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Effect of fluvoxamine on preventing neuropsychiatric symptoms of post COVID syndrome in mild to moderate patients, a randomized placebo-controlled double-blind clinical trial



Shortly after the Coronavirus disease 2019 (COVID-19) pandemic, a considerable number of recovered patients reported persisting symptoms, especially neuropsychological manifestations, which were later named post-COVID syndrome (PCS). Immune dysregulation was suggested as one of the main mechanisms for PCS. Fluvoxamine, a selective serotonin reuptake inhibitor (SSRI) that is mostly used to treat depression, anxiety disorders, and obsessive–compulsive disorder, has been suggested as an anti-COVID drug due to its anti-inflammatory effects, mainly through the sigma-1 receptor. Therefore, we aimed to evaluate fluvoxamine's effect on PCS neuropsychiatric symptoms.


In this double-blind randomized clinical trial, we included confirmed mild to moderate COVID-19 outpatients using polymerase chain reaction (PCR) by an infectious disease specialist. The presence of severe COVID-19 symptoms was evaluated by the infectious disease specialist and included dyspnea, SpO2 < 94% on room air, PaO2/FiO2 < 300 mm Hg, a respiratory rate > 30 breaths/min, and lung infiltrates > 50%. Then we performed permuted block randomization and assigned patients 1:1 into two groups to either receive fluvoxamine 100 mg tablet or a placebo daily for 10 days. Eligible patients were evaluated after 12 weeks for the presence of fatigue, as the primary, and other PCS symptoms as secondary outcomes.


We screened a total of 486 patients from March to June 2022. After 12 weeks, 42 patients receiving fluvoxamine and 43 patients receiving Placebo were evaluated for PCS. Patients had a mean age of 38.5 ± 14.1 and 48% of them were women. Fatigue was significantly lower in the fluvoxamine group (p-value 0.026). No significant differences were observed in other symptoms.


We concluded that taking fluvoxamine during active COVID-19 can reduce the chance of fatigue but the advantage of fluvoxamine was not observed for other symptoms. Further studies are necessary to confirm these preliminary results.

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In the last days of 2019, several cases of pneumonia of unknown etiology were reported to the World Health Organization (WHO) in Wuhan, China, which cause was confirmed to be of the Coronaviridae family a week later and is now called severe acute respiratory syndrome coronavirus 2 (SARS-CoV-2) [1]. The disease spread rapidly around the world and on March 11, 2020, the WHO declared the Coronavirus disease 2019 (COVID-19) outbreak a pandemic [2]. Shortly after the pandemic began, researchers noted the persistence of some of the symptoms including fatigue, headache, and dyspnea even after recovery. Given the history of post-viral symptoms in patients with the middle east respiratory syndrome (MERS) and severe acute respiratory syndrome (SARS) in 2003 and 2012 outbreaks respectively, the presence of such post-viral conditions was suspected for SARS-CoV-2 and long COVID or post-COVID syndrome (PCS) was suggested [3]. PCS is defined as conditions with a wide range of new, returning, or ongoing health problems that patients experience after COVID-19 infection [4,5,6]. PCS can be present in up to 50–70% of admitted patients even after several months [7]. Neuropsychological manifestations of PCS such as anxiety, sleep disorders, depression, dizziness, headache, and fatigue, have a considerable impact on a patient’s quality of life and can last for months [8].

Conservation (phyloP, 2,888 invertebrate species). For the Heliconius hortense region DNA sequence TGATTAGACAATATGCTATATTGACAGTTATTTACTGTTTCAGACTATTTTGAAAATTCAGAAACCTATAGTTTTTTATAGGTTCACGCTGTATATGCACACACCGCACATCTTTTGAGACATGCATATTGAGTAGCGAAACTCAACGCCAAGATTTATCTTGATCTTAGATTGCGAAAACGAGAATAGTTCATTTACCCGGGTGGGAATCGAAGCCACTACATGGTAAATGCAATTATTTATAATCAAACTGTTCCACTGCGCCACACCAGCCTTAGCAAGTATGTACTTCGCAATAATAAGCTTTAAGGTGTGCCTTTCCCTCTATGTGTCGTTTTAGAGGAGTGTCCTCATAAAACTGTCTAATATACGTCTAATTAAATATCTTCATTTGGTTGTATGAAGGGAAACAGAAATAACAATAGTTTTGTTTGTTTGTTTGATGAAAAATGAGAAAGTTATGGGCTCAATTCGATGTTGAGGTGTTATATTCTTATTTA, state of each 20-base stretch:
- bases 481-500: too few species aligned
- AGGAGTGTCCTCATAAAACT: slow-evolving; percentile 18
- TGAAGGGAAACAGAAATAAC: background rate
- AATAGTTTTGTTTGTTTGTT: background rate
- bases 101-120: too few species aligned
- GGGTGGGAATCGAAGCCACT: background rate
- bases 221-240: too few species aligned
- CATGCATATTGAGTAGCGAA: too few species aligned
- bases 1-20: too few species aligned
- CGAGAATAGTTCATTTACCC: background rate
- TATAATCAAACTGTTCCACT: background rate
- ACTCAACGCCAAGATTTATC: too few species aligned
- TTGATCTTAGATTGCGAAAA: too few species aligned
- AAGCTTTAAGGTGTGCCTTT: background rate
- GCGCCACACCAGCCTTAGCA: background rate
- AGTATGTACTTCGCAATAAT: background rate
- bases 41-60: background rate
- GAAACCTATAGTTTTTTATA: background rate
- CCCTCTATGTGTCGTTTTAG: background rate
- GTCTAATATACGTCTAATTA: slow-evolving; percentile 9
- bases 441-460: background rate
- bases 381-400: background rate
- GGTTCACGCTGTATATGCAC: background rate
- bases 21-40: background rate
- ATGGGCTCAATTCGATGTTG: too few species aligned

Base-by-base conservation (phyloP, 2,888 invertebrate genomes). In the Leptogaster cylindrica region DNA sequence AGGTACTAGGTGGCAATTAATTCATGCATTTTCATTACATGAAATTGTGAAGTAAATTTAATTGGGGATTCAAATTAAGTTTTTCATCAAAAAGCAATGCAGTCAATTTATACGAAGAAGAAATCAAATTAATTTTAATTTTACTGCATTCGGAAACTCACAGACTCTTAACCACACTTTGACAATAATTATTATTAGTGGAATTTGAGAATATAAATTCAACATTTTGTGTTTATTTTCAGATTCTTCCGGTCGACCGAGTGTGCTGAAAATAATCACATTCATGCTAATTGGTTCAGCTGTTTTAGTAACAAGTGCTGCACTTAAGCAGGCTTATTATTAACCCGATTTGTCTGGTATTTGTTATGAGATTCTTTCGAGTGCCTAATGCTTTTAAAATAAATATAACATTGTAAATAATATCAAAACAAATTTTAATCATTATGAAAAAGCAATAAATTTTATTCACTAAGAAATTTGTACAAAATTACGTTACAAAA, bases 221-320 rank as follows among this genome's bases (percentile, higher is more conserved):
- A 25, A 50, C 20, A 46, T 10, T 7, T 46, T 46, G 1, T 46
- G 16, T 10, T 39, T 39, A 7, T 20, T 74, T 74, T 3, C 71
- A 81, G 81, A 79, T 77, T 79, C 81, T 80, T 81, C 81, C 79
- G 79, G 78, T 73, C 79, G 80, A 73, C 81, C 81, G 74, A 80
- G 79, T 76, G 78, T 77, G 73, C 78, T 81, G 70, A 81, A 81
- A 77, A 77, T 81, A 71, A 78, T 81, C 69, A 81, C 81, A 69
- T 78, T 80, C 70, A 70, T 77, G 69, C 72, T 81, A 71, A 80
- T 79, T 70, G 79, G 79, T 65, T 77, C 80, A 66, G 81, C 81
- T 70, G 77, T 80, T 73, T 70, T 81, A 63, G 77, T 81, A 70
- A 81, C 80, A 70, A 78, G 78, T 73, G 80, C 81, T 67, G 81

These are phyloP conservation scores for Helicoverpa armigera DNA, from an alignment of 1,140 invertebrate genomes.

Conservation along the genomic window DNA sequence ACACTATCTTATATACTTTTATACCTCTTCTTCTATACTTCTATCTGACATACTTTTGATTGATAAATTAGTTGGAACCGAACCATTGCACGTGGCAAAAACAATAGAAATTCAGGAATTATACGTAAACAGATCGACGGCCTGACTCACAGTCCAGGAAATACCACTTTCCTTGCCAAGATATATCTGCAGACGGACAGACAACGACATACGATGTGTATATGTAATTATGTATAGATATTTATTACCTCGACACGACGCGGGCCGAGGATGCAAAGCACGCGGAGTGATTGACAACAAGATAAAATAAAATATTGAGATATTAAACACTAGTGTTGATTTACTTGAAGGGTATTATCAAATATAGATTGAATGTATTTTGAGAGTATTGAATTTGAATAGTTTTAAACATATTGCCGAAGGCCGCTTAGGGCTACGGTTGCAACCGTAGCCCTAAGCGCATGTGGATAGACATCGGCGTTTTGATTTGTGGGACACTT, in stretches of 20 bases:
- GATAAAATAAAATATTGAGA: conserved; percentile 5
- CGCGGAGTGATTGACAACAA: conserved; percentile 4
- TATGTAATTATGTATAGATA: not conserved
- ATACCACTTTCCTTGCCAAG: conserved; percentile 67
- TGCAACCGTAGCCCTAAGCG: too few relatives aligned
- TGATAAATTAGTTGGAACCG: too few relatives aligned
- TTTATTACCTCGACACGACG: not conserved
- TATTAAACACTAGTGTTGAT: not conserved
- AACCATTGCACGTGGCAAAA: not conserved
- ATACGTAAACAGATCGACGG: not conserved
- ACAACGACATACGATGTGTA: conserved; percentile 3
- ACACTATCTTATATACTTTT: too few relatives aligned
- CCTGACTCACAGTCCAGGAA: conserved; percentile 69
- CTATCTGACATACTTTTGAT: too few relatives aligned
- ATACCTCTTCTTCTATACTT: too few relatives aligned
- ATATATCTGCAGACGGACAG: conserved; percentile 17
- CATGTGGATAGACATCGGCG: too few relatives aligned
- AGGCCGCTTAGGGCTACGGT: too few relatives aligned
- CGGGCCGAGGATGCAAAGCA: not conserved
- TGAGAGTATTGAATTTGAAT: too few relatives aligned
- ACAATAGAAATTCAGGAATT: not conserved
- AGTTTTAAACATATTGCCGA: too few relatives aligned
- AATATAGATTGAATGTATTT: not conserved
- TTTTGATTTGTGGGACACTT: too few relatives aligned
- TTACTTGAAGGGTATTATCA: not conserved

In a systematic review of PCS symptoms, Nasserie et al. reported that 72.5% [55–80%] of COVID-19 patients had at least 1 persistent symptom after the initial disease. The most common symptoms were fatigue (median frequency of 40%) and sleep disorders (29.4%) [9]. Kamal et al. also reported that the most common neuropsychiatric symptoms of PCS among survivors of COVID-19 were fatigue (72.8%), anxiety (38%), joint pain (31.4%), headache (28.9%), and depression (28.6%) [10].

Several mechanisms have been suggested for PCS. Nalbandian et al. mentioned overlapping categories of severe systemic inflammation, microvascular thrombosis, neurodegeneration, and direct viral infection as possible underlying pathology of neuropsychiatric post-COVID symptoms. They proposed that chronic low-level inflammation in the brain and accumulation of memory T cells can lead to persistent effects of COVID-19 [3]. Mazza et al. also suggested a combination of immune response to SARS-CoV-2 and psychological stressors such as social isolation, the impact of a severe and potentially fatal disease, concerns about infecting others, and stigma as the cause of psychiatric consequences of COVID-19. They noted high levels of Interleukin (IL)-1β, IL-6, Interferon (IFN)-γ, C-X-C motif chemokine ligand 10 (CXCL10), and C–C motif chemokine ligand 2 (CCL2) in COVID-19 patients as signs of T-helper-1 cell activation. Furthermore, unlike SARS and MERS viruses, SARS-CoV-2 causes elevated T-helper-2-secreted cytokines such as IL4 and IL10. These cytokine dysregulations are known causes of neuropsychiatric disorders [11].